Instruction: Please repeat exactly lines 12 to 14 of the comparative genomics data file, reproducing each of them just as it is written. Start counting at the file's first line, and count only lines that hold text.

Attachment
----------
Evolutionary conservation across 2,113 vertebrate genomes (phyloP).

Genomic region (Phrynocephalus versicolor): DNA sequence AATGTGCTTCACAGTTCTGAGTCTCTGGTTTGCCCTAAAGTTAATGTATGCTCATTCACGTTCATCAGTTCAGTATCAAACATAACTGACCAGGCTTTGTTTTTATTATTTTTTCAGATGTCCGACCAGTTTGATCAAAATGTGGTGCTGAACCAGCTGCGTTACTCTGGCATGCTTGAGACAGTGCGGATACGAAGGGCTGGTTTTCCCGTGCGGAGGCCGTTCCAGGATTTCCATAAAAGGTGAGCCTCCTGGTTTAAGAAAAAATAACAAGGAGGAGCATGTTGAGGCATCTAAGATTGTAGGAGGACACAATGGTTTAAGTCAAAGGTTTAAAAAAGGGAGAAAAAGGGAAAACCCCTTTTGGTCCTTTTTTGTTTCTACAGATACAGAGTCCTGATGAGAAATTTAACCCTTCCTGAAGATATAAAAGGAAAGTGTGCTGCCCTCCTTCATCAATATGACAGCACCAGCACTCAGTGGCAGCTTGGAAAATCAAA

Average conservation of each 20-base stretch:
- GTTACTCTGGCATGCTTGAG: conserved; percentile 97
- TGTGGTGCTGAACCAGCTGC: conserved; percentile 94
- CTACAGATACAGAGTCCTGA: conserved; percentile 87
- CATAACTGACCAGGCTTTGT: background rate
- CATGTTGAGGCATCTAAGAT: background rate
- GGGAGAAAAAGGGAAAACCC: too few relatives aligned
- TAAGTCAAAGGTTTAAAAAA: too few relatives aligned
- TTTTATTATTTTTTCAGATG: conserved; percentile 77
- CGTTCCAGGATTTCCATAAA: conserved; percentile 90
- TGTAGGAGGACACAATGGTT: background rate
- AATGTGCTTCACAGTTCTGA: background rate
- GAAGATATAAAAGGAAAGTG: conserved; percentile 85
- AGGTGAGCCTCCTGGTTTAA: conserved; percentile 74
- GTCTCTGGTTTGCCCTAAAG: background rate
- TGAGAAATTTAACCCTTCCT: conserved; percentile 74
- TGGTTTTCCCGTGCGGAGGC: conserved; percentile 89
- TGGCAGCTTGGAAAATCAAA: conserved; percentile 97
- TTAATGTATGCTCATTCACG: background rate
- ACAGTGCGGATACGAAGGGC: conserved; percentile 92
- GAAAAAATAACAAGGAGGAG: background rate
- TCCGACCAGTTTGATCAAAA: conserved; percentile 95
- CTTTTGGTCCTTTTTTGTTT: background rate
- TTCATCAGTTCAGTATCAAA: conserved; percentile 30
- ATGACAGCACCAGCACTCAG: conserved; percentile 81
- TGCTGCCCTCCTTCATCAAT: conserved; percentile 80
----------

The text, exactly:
- CGTTCCAGGATTTCCATAAA: conserved; percentile 90
- TGTAGGAGGACACAATGGTT: background rate
- AATGTGCTTCACAGTTCTGA: background rate